Kathak dancer Sitara Devi was only 16 when she managed to impress Rabindranath Tagore with her phenomenal talent. After watching her perform in Santiniketan, Tagore was so full of admiration that he called her Nritya Samragni or dance queen. Her prowess grew with time, and she became one of the leading exponents of the classical dance form, renowned for her stage performances as well as her expansive personality. Her dance sequences in Hindi movies helped bring kathak into the context of the Hindi film industry.
Born in 1920 in Calcutta to a Brahmin family, Sitara Devi was named Dhanalaxmi. She was not even 10 when she was renamed Sitara, following a much-appreciated dance performance that she choreographed herself. Her father, Pandit Sukhdev Maharaj, was a Sanskrit scholar who performed and taught kathak. He trained all his children, including his daughters Sitara and Tara, whose son was the famous Kathak dancer Gopi Krishna. Sitara Devi went on to study under all three of the great Lucknow gharana gurus – brothers Achchan Maharaj, Lachhu Maharaj and Shambhu Maharaj – all of whom were introduced to her by her father.
Sitara Devi moved to Mumbai in the 1930s and continued to train and perform. Her solo stage shows attracted the attention of Niranjan Sharma, a choreographer and film director, who cast her in Usha Haran. In the 1940s and ’50s, she appeared in a number of films, including Mehboob Khan’s Roti, Vachan and Najma. Her last screen appearance was in Mother India in 1957, in which, dressed as a boy, she performed a dance on Holi. She was a great friend of the families of Mehboob Khan and Raj Kapoor. Married three times, her second husband was the famous director and producer K Asif. She died in 2014. Her son Ranjit Barot is a music arranger, composer, drummer and singer.
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One of Sitara Devi’s closest and dearest students was Antonia Minnecola, an Italian-American who trained with her “guruji” for three decades. In an interview with Scroll.in, Minnecola reminisces about her time with Sitara Devi, whom her husband Zakir Hussain and his family knew well. She remembers her fascinating life, larger-than-life presence, dynamism, generosity of spirit and her abundant talent. Edited excerpts:
What drew you to dance?
I was little when I wanted to dance. I loved to spin, so movement itself was an ecstasy for me, and very natural as a child. I was rather athletic too, [and] loved playing sports, games, roller-skating, ice skating, swimming [and] biking.
One summer, my close friend Judy was going to the Ali Akbar College of Music in the Bay Area to meet Ali Akbar Khansahib, and [asked if I] would [go] with her. When we arrived, I was invited by a student to watch a kathak performance by Chitresh Das [who was] accompanied by Shankar Ghosh. A day or two later, we went to Khansahib’s home, where I asked him if I could enrol in the college. I told Khansahib that I wanted to study dance.
While I was watching kathak, I realised its connection as an art form to what I had been studying in theory with Dalcroze Eurhythmics at the Manhattan School of Music. Eurhythmics is essentially a method of teaching music through movement. Our teacher Robert Abramson, who could play anything on the piano, would play something and ask us: “What’s the metre?” He’d play many odd metres, and for some reason, I was very quick in hearing if it was in 12 or if it was in 7. When I saw the kathak performance, I thought, wait a minute – recitation, poetry, footwork, both pure dance expression and storytelling – this is in an art form which is the fruition of what I have been thinking about and studying. So, I enrolled and began to study with Chitreshji and did so for many years.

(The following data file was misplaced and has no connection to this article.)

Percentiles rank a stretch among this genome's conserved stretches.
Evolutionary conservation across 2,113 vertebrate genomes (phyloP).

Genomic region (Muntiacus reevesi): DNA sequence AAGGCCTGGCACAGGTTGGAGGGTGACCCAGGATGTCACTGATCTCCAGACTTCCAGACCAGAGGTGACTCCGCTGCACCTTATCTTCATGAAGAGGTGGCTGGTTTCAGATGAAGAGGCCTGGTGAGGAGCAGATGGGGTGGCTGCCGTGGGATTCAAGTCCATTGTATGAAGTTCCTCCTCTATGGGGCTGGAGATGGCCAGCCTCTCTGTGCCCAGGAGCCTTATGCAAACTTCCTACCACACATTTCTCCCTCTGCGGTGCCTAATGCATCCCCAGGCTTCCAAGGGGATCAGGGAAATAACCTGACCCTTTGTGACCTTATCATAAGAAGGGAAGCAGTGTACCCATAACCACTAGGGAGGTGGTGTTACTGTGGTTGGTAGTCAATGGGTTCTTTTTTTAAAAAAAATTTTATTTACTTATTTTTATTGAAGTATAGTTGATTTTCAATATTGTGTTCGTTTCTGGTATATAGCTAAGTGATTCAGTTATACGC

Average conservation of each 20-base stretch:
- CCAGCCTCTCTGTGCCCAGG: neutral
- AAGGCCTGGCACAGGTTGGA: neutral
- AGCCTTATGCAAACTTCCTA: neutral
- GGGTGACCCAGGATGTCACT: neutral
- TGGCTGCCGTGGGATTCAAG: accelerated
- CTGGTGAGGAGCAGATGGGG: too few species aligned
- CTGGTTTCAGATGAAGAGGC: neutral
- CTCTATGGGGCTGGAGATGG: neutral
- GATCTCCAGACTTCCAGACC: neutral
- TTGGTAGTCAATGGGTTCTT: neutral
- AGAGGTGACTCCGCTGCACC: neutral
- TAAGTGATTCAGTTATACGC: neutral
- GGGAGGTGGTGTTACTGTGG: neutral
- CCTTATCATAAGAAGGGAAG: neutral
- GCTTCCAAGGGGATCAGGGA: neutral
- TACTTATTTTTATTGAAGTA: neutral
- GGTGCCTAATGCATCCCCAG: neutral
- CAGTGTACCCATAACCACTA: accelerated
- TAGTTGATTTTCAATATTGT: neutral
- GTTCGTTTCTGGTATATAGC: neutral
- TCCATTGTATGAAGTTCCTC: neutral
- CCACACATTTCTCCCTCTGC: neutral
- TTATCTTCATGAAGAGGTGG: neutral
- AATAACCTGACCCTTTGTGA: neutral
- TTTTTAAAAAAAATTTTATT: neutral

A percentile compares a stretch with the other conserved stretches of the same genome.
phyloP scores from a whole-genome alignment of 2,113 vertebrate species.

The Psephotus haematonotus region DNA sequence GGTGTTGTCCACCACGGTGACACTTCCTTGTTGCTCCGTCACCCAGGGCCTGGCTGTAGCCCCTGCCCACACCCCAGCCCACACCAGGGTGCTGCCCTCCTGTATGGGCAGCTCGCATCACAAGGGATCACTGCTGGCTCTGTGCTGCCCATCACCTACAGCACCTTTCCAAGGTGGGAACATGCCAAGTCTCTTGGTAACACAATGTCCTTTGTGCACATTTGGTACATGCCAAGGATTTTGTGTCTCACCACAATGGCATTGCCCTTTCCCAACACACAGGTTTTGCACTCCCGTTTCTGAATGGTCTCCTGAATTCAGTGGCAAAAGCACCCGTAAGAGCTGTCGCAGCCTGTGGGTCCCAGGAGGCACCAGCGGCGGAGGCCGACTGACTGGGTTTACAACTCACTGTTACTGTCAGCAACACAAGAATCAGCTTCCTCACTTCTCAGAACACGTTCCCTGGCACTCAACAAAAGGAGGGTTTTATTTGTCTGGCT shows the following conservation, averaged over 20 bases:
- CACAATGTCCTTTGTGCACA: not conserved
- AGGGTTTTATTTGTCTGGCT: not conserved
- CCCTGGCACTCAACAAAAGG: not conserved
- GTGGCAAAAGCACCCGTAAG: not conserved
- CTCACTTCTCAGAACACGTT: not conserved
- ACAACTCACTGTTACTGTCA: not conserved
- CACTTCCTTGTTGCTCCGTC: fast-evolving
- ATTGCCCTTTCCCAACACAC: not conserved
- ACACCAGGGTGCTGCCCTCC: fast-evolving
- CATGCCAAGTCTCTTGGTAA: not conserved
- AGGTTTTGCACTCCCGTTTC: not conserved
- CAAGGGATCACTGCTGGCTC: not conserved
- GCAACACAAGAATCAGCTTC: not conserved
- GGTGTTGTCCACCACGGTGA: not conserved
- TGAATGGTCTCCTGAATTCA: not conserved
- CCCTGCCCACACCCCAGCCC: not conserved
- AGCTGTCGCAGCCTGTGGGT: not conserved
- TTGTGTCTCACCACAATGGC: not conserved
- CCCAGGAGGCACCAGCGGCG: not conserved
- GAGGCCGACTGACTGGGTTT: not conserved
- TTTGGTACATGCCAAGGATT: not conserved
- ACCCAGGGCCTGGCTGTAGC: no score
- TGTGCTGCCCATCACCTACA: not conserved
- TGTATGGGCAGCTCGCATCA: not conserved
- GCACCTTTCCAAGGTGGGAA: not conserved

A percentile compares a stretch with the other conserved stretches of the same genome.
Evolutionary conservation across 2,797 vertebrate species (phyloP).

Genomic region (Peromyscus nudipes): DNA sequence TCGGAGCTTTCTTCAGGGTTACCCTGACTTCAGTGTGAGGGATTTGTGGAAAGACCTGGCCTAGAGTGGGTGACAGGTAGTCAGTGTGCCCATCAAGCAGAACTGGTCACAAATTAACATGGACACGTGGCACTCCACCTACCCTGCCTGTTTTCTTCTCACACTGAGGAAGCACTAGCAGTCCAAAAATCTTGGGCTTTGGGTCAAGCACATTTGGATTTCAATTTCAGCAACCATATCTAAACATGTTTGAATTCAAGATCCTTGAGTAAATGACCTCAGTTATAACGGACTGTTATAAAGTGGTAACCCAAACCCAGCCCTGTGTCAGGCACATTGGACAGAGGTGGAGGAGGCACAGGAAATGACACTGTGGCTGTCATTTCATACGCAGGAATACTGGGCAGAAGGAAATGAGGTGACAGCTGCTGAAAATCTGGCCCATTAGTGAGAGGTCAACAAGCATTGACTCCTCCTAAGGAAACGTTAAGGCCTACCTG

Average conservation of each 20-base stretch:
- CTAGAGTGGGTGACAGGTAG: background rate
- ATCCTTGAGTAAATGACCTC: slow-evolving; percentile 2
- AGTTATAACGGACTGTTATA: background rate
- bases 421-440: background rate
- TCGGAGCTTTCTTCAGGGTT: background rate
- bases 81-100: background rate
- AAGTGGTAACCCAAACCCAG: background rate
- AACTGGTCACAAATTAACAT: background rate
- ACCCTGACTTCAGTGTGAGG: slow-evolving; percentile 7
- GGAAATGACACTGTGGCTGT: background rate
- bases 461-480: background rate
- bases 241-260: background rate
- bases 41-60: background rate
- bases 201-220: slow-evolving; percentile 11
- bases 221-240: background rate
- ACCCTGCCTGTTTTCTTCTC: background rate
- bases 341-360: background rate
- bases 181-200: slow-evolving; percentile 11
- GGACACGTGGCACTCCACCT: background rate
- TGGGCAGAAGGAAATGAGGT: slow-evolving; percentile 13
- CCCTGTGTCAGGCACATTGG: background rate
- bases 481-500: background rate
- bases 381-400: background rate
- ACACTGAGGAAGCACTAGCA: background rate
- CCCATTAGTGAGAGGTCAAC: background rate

I used to think: I could study this for a whole lifetime and more... It’s just so much. I remember Khansahib used to tell us – just give it 10 years, then decide if you want to do it, then practise another 10 years, and then maybe think about whether you want to perform. This is what I was getting from him.
When did you meet Sitara Devi?
I first met her at the end of 1974. I was in awe of her. I wouldn’t even talk in front of her. After that, I kept training with Chitreshji and worked with his company. By 1982, it was time to move on. One day, I was passing by Sitara Devi’s house. Tara didi, her elder sister, opened the door. She was a very beautiful woman, with a head of henna-red hair and a piercing gaze. When she opened the door, she looked at me like: who the hell are you? In my faltering Hindi I said – I am Allarakha Khansahib’s bahu.
Tara didi practically picked me up. All of 4’9”, she embraced me and called for Sitara. She called her Dhaano. And Guruji came out dressed to the nines. She looked at me – I think I had an old saree on – and she said: “What are you doing tonight? Can you go home and get dressed up really nicely, very quickly? I am going to meet Noor Jehan. She’s staying at the Taj.”
My friend and fellow dancer Michele King and I got all made-up with jewellery and [so on]. Guruji loved to have a little entourage around her. She was such a bon vivant. So, we went with guruji. Meeting Noor Jehan is imprinted on my memory. I was so sorry that I hadn’t heard her sing before that. She had a huge suite and was such a diva. And Guruji was such a diva.
When we got to the hotel, Noor Jehan was almost ready, and you know how pretty she was. And that skin, so beautiful. Eyebrows, faultless make-up, diamond nose-stud and hair in rollers. She was getting dressed. A gorgeous saree with incredible pearl work was laid out on the bed. She said something in Urdu and guruji said, she wants to know – do you want to see her sarees? And I was like, yes, of course.
Then I believe you went back to America and some years had passed before the dance training started...
Yes. By that time, we had two children, Anisa and Isabella. I had been awarded a fellowship from the American Institute of Indian Studies after guruji said she’d accept me as a student. When I arrived at her home, she said, “I can’t teach you just like this. You have to become my disciple. You have to tie thread with me.” And so I did. Zakir and Taufiq bhai were there that day. After the tying ceremony, the student has to perform. I recited and danced a well-known paran I had heard on her LP, and Zakir and Abbaji and so many other tabla players regularly play. [Antonia recites the bols.] I remember guruji sat there smiling.
Right away, she introduced me to what she called A-B-C todas, teaching me how she liked the movement to be. But I just wanted her to get up and dance – because she wasn’t performing too much then, she was already in her 60s. I did go to Ahmedabad and Baroda with my baby in my arms so I could watch her in performance. Of course, there was no YouTube in those days. It was in the old films that I had seen her dance. Zakir would tell me what she was like as a performer. And I knew that she was very powerful.